Use grants to take you to the next level

But first articulate exactly where you want to go. 

“If you don’t know where you are going, you might wind up someplace else,” — Yogi Berra, philosopher

Often in business we think we should be heading in one direction only to have our customers tell us, either directly or with their money, that they want us to head somewhere else. While businesses often experience this, and while it may be for the good, it may not be ideal if you intend to maximize your government grant potential.

There are four types of government funding opportunities available:

  • Workforce development
  • Diversification
  • Innovation
  • Capitalization and financing

In some cases, these funds can be “stacked,” a government term to indicate that one grant can be added to another. Likewise, there are many grants such as the Industrial Research Assistance Program (IRAP) and the Scientific Research and Experimental Development program (SR&ED) where the funds that you obtain from IRAP reduce the funds available from the SR&ED program.

When clients ask me what grants they are eligible for, I explain that before I can answer that question, I need to understand where their business is headed in order to maximize the various funding opportunities available.

Don’t panic, I’m not asking for a business plan that banks might expect. I’m looking for an understanding of where you’ve been, where you are now, where you hope to go and why you think your hopes are based in reality.

Once you can articulate those concerns, the next question is, what are your boundaries? For example, if where you hope to go will require you to double your workforce, and/or move to a significantly larger facility, do those plans require you to remain in your existing geographic location? Are you able to move your manufacturing plant from an urban to a rural location, or to a different or second province altogether?

Further, if your plans require a significant increase in workforce, do they primarily need to be experienced employees or can you hire younger employees, possibly straight out of school, ready to be trained internally?  If so, will you need outside training assistance?

What about technology? Are you able to expand with your existing technology or do you need to enhance or replace functionality? I remember discussing this issue years ago with the patriarchal owner of a large manufacturer whose company had gone through a major technology upgrade costing what he considered at the start of the project to be an unjustifiable expense. After a few years, as his company was acquiring one competitor after another on the way to becoming the leading North American manufacturer in its category, he confided in me that because of his system’s technology, he was able to painlessly integrate every new facility into his empire with minimal upheaval, maximizing the obvious advantages of a North American-wide organization.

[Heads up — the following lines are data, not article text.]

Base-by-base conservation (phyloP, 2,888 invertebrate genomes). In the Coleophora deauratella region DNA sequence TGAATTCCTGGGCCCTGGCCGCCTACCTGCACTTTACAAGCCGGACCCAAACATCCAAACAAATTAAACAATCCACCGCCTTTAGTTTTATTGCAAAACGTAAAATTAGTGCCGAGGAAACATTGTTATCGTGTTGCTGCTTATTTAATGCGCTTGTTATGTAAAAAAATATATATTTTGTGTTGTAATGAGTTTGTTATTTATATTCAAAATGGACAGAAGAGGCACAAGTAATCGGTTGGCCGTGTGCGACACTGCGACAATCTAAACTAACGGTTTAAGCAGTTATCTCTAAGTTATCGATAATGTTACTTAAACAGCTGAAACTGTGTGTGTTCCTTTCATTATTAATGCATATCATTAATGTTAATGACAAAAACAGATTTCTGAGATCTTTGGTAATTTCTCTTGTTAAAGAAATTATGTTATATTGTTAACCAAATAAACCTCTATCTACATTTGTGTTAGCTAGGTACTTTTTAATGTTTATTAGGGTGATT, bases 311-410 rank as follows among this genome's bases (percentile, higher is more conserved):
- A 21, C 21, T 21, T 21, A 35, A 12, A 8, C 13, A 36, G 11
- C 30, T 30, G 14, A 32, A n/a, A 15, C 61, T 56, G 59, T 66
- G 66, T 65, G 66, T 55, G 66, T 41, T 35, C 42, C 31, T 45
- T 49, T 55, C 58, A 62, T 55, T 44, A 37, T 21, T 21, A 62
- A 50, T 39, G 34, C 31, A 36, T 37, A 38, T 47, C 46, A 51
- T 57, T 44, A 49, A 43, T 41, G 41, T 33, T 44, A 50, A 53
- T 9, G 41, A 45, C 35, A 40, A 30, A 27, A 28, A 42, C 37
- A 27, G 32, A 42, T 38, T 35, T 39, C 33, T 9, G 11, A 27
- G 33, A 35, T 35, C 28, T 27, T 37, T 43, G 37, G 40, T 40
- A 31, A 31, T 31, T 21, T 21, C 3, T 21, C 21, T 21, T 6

So, what about expansion? Do your plans include exporting to new markets? Is your brand a known entity or do you need marketing dollars to solidify the brand? Do you intend to sell existing products to a new market or will you need to adapt your offerings? We have a Quebec-based client who invested in a marketing campaign that after five years resulted in his company expanding its sales tenfold and increasing its workforce fivefold with multiple grants for innovation, diversification and workforce expansion from both the federal and provincial governments.

Because he knew his business objectives when he began his branding campaign he was able to stack and maximize funding available in order to achieve his goal. He too has now become a major player in his category with support from government funds.

As you see, preparing for and obtaining government funding requires both a time and energy commitment from management. Government funding is available to support your efforts, but, as another popular adage reminds us, “there is no such thing as a free lunch”. In most cases government funds go to those companies that can show an obtainable result that will come from that support. Your competitors are taking advantage of funding opportunities. Shouldn’t you?

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Elliot Schiller is a Director at Toronto’s Teeger Schiller Inc., a firm specializing in government funding and systems selection/implementation. His clients receive over $5 M annually to support ongoing business innovation. E-mail eschiller@teegerschiller.com, visit www.FundingHelp.ca or phone 1-888-816-0222 Ext. 102